I’ve spent lots of time bent over old-school parts cleaners and can share that it’s an effective tool. It’s satisfying to see your componentry sparkle again. But, the solvent can stink, splash and get on your clothes and even in your eyes (if you’re not careful), and it’s never good to get it on your skin. I wear goggles, rubber gloves and an apron but it’s still easy to get solvent on yourself. In a shop situation there’s also an air compressor to blast parts once they’re out of the parts cleaner, which helps clean them even more.
Making Your Own
You can make your own solvent tank with any bucket, a strainer you can hang on the rim of the bucket and a brush. Be sure to get a lid for the bucket to seal it when not in use. Use biodegradable solvent and dispose of it responsibly. Keep in mind that as you clean parts, all the gunk goes into the solvent so its biodegradability may change.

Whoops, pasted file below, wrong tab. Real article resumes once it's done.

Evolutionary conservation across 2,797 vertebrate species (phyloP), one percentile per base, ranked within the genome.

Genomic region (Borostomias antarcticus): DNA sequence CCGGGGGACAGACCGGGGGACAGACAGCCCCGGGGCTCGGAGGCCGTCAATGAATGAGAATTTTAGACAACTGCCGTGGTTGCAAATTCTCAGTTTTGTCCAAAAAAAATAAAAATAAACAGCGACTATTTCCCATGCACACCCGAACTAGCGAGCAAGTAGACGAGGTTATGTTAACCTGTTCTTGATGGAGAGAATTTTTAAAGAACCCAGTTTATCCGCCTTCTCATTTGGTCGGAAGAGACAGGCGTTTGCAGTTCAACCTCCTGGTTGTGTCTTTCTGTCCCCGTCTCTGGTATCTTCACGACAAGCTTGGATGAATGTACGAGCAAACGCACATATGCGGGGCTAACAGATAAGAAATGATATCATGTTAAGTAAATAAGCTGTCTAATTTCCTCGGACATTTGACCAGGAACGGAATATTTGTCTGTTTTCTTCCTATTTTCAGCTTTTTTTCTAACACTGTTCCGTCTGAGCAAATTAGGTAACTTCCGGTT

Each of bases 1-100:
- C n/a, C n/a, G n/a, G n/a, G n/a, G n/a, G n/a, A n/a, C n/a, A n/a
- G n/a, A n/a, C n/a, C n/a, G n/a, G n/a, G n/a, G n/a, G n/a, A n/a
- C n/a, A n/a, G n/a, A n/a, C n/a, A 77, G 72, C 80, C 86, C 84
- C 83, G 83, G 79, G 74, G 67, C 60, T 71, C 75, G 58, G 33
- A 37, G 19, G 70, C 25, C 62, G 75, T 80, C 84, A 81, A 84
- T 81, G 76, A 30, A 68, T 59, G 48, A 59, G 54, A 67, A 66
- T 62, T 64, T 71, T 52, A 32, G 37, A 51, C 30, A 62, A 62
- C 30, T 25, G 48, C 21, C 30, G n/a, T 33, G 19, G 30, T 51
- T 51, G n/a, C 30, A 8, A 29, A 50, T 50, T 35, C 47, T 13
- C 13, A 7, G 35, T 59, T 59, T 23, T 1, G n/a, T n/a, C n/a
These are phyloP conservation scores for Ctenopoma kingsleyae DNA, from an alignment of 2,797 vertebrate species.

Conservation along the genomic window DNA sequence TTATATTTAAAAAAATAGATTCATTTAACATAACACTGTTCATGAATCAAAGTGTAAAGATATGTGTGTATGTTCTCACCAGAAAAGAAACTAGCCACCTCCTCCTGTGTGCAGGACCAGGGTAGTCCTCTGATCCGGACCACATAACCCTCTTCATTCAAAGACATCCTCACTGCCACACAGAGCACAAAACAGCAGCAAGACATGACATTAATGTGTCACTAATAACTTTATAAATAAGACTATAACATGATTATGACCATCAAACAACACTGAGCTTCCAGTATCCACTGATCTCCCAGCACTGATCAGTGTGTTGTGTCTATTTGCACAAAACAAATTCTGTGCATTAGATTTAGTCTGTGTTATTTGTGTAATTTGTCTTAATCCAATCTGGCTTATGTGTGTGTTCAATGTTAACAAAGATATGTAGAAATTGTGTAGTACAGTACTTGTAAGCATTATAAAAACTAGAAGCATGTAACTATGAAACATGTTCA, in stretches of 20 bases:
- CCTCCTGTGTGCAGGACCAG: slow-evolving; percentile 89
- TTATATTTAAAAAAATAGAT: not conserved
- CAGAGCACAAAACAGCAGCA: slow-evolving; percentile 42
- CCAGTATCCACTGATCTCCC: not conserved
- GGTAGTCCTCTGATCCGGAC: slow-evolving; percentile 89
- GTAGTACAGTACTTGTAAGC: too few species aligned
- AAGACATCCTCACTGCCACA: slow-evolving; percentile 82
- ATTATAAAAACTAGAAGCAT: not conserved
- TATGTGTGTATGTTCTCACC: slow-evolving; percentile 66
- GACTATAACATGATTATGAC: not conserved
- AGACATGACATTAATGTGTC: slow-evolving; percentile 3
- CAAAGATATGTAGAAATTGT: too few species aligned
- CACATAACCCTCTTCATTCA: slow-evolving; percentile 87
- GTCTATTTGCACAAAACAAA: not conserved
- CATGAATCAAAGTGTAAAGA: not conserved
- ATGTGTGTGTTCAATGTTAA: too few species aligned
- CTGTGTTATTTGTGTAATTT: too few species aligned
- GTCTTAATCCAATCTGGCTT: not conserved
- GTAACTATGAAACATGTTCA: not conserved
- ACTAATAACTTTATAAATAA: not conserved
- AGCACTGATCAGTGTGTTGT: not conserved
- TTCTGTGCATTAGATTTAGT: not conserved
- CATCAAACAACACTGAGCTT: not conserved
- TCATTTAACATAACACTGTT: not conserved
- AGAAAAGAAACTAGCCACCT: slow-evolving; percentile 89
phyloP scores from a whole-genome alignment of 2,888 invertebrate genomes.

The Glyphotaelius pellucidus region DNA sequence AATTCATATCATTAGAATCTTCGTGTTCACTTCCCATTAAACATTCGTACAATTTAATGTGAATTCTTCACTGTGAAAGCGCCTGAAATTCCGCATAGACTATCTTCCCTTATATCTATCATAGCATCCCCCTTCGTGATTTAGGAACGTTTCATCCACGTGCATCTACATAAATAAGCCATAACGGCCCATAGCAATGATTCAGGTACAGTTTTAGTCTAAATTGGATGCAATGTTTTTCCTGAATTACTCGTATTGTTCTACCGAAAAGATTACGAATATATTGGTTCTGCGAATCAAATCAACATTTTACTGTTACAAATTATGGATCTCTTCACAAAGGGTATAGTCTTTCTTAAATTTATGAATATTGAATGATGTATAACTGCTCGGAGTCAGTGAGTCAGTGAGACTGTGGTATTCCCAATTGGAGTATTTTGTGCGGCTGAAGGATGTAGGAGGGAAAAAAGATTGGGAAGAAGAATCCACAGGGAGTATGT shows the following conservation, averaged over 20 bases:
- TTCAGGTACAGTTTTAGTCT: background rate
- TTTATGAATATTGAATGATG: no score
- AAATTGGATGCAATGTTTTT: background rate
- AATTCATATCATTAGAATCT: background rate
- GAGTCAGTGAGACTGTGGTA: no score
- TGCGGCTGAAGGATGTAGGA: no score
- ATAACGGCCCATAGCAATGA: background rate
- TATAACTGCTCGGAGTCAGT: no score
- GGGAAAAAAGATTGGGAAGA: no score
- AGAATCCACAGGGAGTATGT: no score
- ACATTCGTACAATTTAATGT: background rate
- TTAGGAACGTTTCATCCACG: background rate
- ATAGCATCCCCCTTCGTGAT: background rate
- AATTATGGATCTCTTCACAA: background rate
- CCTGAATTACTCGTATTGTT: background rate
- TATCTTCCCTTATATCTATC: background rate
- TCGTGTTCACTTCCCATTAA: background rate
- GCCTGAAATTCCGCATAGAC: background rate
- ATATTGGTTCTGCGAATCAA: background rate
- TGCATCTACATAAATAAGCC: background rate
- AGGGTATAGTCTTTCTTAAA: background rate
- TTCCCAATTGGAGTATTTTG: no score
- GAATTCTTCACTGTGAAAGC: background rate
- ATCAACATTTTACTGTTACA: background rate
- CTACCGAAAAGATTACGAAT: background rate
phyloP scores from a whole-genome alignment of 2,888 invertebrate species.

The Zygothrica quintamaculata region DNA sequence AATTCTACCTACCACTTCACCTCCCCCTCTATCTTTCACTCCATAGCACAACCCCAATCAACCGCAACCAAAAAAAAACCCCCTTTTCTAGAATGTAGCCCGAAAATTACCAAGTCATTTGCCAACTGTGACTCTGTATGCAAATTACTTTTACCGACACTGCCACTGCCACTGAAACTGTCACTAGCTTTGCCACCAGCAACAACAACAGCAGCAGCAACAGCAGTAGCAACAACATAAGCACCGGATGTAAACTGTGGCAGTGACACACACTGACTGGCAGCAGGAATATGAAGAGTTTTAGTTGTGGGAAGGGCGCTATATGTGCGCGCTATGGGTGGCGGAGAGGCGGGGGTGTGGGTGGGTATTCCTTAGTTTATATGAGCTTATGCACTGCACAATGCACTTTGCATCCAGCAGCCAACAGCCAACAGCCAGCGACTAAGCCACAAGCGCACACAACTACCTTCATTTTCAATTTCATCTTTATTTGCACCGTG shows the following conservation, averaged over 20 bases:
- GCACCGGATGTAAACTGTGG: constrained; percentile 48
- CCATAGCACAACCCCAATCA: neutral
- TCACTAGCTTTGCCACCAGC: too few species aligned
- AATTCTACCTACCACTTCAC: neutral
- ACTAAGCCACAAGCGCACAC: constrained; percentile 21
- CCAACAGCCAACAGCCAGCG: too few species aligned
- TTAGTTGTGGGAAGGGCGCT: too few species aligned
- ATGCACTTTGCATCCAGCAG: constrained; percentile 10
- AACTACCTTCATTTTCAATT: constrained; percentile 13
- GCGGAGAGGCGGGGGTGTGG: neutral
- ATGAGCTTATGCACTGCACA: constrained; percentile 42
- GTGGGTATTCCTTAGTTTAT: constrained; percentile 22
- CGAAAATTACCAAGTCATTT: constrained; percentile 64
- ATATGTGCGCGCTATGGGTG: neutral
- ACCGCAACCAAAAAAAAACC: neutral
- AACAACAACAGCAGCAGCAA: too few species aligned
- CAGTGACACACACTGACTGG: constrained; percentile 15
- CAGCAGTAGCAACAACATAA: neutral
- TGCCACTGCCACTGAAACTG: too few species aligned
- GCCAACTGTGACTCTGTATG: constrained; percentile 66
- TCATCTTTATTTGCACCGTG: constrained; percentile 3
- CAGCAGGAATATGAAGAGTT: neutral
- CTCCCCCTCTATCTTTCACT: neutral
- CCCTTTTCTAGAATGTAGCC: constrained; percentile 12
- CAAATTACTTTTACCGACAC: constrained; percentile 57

To use a homemade cleaner like this, only put enough solvent in the bucket to be able to dunk the strainer with the bike parts in it. Then lift the strainer above the solvent and use the brush to degrease the parts dunking as needed to rinse them.
A while back in this column we covered the topic of super cleaning chains and for that story I found three videos by my friend and owner/engineer at Silca, Josh Poertner. They’re at the bottom of the page. He discusses the advantages and superior cleaning prowess of ultrasonic cleaners in all three. Here they are for your viewing pleasure.